Consumer Health

Managing Spinal Conditions in Athletes

The main concern when athletes have spinal issues that make them stop exercising is they become deconditioned and start losing muscle tone and muscle memory, according to Frank Moore, MD, a neurosurgeon at Englewood Health.

“If you golf and you stop for several months, you forget how to do your swing properly, for example,” Dr. Moore said. “We focus on early and personalized treatment. The idea is to get patients back on track as quickly as possible.”

Englewood Health has access to a variety of surgical options, according to Dr. Moore. “Some of these include minimally invasive surgery where we can preserve the musculature of the spine, which allows patients to start rehab a lot sooner. Other surgeries allow us to do disc replacements.”

Cervical disc arthroplasty is often the treatment of choice when there is a problem between two vertebrae. “The aim is usually to decompress the disc. Until recently, what we have done is a fusion, where we link the two vertebrae, so there is no more motion at that segment,” Dr. Moore said. “Now, if we can replace that disc by a structure that allows movement, we can preserve mobility at that vertebral level.”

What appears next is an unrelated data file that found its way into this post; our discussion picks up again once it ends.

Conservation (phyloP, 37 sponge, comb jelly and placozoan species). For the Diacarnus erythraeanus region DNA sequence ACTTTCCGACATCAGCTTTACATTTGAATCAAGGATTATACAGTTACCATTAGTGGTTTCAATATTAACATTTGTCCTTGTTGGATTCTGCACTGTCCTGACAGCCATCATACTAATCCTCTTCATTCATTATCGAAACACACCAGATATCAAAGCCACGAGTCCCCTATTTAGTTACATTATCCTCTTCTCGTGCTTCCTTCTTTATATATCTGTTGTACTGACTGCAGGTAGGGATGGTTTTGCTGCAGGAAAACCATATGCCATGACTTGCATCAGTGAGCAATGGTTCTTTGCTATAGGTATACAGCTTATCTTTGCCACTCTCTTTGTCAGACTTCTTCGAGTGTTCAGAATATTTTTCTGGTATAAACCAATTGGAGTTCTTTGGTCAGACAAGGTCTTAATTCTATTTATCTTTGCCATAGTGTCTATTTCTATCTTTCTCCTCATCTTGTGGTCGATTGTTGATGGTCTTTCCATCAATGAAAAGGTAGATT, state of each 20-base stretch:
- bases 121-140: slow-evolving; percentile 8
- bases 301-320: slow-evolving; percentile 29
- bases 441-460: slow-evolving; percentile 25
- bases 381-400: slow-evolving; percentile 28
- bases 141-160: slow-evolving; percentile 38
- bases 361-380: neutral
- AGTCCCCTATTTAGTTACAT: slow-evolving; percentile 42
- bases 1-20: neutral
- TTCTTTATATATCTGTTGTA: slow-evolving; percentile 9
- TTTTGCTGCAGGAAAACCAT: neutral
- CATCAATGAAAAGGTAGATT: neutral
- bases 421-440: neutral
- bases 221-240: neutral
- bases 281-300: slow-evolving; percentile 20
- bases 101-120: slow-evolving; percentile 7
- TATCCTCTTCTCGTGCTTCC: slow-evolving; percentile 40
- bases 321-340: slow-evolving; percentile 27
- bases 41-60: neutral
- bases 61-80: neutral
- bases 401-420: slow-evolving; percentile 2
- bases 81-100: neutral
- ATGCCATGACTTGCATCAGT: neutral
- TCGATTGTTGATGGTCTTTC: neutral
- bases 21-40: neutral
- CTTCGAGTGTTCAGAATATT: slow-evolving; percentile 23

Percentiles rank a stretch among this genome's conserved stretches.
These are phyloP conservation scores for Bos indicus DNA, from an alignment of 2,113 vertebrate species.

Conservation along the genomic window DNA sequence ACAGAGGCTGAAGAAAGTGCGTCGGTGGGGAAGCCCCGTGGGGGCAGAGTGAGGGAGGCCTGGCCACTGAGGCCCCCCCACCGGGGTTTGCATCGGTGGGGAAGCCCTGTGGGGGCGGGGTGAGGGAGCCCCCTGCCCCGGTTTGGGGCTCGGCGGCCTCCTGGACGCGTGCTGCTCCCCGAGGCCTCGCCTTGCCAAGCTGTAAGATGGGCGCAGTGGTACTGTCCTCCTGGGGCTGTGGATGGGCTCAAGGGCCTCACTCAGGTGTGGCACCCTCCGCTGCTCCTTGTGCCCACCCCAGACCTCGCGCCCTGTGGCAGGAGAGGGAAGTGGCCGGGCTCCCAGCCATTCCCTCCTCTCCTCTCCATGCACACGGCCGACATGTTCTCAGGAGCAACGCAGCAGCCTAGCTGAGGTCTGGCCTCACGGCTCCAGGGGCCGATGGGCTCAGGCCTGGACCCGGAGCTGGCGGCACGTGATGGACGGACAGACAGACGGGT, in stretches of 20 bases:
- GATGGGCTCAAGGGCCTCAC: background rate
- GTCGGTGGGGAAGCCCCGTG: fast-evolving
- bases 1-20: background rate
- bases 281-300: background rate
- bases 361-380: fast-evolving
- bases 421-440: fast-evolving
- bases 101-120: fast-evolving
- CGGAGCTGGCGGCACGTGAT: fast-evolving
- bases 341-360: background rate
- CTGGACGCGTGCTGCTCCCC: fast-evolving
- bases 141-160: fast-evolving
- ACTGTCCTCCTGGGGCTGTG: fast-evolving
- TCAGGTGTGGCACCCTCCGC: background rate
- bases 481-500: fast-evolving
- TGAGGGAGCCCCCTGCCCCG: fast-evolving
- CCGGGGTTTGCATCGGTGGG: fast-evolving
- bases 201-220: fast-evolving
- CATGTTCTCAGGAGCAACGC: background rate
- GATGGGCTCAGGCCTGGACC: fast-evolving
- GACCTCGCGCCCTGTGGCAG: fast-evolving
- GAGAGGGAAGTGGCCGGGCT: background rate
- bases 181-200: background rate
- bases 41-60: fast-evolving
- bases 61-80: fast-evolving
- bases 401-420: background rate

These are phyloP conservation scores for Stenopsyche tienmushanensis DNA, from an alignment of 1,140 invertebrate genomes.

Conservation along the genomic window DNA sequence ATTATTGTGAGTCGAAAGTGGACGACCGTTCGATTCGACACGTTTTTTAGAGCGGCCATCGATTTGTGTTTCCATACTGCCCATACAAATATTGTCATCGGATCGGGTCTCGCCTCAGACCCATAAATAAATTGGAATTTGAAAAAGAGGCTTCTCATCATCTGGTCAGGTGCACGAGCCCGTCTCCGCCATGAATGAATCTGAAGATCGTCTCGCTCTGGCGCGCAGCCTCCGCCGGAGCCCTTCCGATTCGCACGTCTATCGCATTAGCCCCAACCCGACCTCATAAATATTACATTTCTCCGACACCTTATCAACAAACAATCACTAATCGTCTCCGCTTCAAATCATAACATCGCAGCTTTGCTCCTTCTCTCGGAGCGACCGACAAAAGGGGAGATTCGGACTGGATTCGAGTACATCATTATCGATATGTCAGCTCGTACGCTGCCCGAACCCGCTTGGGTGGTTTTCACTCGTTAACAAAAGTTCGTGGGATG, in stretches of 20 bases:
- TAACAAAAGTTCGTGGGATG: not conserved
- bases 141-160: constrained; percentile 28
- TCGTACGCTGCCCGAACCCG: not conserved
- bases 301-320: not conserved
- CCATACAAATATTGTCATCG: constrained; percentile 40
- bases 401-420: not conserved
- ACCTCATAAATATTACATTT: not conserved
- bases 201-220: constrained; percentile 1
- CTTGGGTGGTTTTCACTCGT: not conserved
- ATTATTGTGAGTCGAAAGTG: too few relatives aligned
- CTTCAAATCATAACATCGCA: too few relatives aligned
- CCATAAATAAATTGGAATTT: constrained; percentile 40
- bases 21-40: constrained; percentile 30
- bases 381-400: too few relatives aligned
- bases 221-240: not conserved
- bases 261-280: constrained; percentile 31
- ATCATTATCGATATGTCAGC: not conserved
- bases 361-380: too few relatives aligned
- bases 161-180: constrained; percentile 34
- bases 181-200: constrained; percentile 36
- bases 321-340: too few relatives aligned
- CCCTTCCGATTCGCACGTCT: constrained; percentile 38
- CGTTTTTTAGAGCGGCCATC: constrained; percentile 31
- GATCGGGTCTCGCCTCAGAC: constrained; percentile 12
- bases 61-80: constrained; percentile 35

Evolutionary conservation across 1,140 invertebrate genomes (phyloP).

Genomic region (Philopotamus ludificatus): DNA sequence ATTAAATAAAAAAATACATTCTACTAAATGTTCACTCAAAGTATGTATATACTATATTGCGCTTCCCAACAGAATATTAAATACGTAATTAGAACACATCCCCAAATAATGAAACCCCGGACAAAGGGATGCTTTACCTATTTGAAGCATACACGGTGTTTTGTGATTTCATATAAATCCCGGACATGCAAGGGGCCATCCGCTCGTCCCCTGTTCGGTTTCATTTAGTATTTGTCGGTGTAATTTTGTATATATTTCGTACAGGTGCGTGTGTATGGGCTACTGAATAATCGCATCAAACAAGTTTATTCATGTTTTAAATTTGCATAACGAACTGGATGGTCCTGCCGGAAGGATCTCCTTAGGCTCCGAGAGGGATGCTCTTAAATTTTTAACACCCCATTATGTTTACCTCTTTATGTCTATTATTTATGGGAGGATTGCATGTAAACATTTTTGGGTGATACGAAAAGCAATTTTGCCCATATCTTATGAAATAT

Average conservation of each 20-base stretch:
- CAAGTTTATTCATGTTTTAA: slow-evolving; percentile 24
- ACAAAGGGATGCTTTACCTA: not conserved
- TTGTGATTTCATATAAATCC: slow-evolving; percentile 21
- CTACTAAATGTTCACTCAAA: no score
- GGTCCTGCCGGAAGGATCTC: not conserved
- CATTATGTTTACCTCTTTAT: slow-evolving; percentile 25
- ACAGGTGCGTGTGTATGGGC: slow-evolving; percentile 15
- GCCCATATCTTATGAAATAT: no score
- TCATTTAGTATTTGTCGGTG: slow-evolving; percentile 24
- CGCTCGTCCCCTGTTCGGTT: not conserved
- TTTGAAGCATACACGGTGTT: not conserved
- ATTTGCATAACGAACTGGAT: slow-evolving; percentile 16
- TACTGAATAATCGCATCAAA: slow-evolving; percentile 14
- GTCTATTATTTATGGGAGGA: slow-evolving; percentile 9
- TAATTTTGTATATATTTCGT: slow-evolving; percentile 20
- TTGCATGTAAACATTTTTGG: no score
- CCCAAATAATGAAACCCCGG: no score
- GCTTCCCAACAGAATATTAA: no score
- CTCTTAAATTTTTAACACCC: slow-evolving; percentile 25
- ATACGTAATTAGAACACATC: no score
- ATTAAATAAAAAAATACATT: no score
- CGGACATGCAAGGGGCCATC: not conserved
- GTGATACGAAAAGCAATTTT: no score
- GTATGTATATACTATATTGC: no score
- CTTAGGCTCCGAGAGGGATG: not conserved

Frank Moore, MD

“We focus on early and personalized treatment. The idea is to get patients back on track as quickly as possible.”

Frank Moore, MD, neurological surgery

In the neck, disc arthroplasty has the advantage of allowing increased mobility and possibly less wear and tear at adjacent levels. Damage to a disc can happen in any sport as a result of direct trauma or repeated movements. If a patient is a tennis player, their disc may be injured from repeated serves. A football player may hit someone head-on and herniate a disc. “Disc arthroplasty has been done for 10 years, but there is just now a body of literature that proves it is safe and something that can be done routinely,” Dr. Moore said. “Postoperatively, patients start physical therapy sooner rather than later, to prevent deconditioning.”

Disc arthroplasty is not appropriate for all patients, however. “It is important to personalize treatment in relationship to the patient,” Dr. Moore said. “If you have a boxer who has a neck injury and we know that he wants to go back to boxing, that patient will probably get a cervical fusion. If a boxer is going to withstand repeated blows, then the fusion is going to be stronger to hold everything in place. If you have someone who is a dancer and they have an injury in the neck, they will probably get an arthroplasty.”

Dr. Moore has a particular professional interest in athletes because he is one himself. “Because I do a lot of sports, including Ironman triathlons, I have a good idea of what athletes want and need. Like any athlete, I’ve been injured.”

Posted March 11, 2021

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